Girl near the Tree

Mykhailo Boichuk

  • Girl near the Tree 2
  • Girl near the Tree 3
Basic information
Mykhailo Boichuk
Girl near the Tree
Date of creation
cardboard gouache
Dimensions (height x width, cm)
25.5 x 34
Information about author
Mykhailo Boichuk
Artist's lifetime
Mykhailo Boichuk was a Ukrainian muralist and representative of the Ukrainian cultural Renaissance of the early twentieth century. He was the founder of Boichukism, the original school of Ukrainian art, and leader of the group of Boichukists. His name is given to an artistic phenomenon that combined the forms of folk art and the heritage of Byzantium and Proto-Renaissance. The French called it Renovation Byzantine (Neo-Byzantism). In 1913, he became a member of the Shevchenko Scientific Society, and in 1917 – of the Ukrainian Scientific Society. Mykhailo Boichuk was born on October 30, 1882, in the village of Romanivka, near Terebovlia. He received an excellent artistic education thanks to the support of Metropolitan Andrey Sheptytsky. The painter studied in Lviv, Vienna, Krakow, and later in Munich and Paris. In 1909, he founded his own school where Mykola Kasperovych, Zofia Nalepinska, Zofia Baudouin de Courtenay, Helena Schramm and others studied. In 1911, he returned to Lviv where he worked as a fine art restorer and muralist at the National Museum (now the Andrey Sheptytsky National Museum in Lviv). In 1917, he became one of the founding professors of the Ukrainian State Academy of Arts where he headed the icon and fresco studio. In 1925, Mykhailo was one of the organizers of the Association of Revolutionary Art of Ukraine. The most significant works made together with students were paintings on modern themes in the Lutsk barracks in Kyiv in 1919, Sanatorium for Peasants on the coast of the Khadzhibey Estuary in Odesa between 1927 and 1928, and the Chervonozavodskyi Theater in Kharkiv between 1933 and 1935. All monumental paintings have not survived. On November 25, 1936, Mykhailo Boichuk was arrested and charged with Ukrainian bourgeois nationalism as well as being a leader of a national-fascist terrorist organization. The artist was shot, and most of his works were destroyed.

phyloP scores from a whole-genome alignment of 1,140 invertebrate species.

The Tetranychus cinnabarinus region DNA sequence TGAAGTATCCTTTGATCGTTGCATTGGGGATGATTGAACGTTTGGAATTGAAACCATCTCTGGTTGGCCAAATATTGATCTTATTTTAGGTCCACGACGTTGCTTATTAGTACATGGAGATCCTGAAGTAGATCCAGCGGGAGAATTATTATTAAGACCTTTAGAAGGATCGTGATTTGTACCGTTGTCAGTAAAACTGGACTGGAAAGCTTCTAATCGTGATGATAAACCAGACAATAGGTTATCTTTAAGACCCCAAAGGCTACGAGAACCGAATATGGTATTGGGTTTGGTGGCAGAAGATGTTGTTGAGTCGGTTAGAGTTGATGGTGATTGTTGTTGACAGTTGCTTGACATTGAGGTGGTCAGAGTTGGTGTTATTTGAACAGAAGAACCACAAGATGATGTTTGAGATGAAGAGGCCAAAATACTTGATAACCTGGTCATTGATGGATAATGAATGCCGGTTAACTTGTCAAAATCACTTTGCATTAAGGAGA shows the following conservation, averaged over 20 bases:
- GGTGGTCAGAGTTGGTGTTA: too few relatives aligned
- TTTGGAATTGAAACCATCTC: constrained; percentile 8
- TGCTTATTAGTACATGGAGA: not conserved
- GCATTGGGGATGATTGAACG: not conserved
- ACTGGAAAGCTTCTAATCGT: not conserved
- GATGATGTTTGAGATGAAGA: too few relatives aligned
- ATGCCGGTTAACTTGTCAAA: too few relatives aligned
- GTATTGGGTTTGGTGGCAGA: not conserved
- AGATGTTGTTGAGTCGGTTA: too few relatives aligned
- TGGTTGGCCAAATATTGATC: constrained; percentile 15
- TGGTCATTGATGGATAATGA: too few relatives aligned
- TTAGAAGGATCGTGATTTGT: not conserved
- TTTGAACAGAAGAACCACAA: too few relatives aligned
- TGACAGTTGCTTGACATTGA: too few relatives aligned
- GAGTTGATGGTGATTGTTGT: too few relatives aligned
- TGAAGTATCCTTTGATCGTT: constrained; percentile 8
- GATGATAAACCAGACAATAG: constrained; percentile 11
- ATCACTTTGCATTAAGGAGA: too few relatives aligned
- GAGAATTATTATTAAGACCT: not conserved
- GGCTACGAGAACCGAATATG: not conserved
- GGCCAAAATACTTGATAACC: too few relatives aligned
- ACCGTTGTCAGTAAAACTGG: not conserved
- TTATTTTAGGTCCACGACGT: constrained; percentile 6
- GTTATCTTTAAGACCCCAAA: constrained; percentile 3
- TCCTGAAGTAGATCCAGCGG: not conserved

Object description
A girl is depicted in profile. Exactly half of the picture is taken up by the figure of the girl on the left; she is depicted in gray clothes, a purple headscarf on a golden brown background. The right half of the picture is taken up by harmoniously combined contrasting colors, namely orange, yellow, purple violet, blue green, chocolate brown, aquamarine, and black ones painted in strokes. The girl's forehead is thoughtfully bowed; her gaze is directed somewhere down, while her hands are raised in a gesture of touch, that is, depicted in motion. These color strokes may symbolize the stained glass that the girl wants to touch. The strokes depicting the figure are clear, straight, or slightly rounded; the shapes tend to geometry. The whole drawing of the portrait indicates that the monumental style appeals to the artist. The girl's face resembles the faces of saints of the Byzantine tradition. This impression is intensified by the fact that the face is depicted in profile, the same as the face of a praying woman, and has the color of an old coin (a rare shade of dirty yellow), which indicates the girl’s remoteness from earthly life.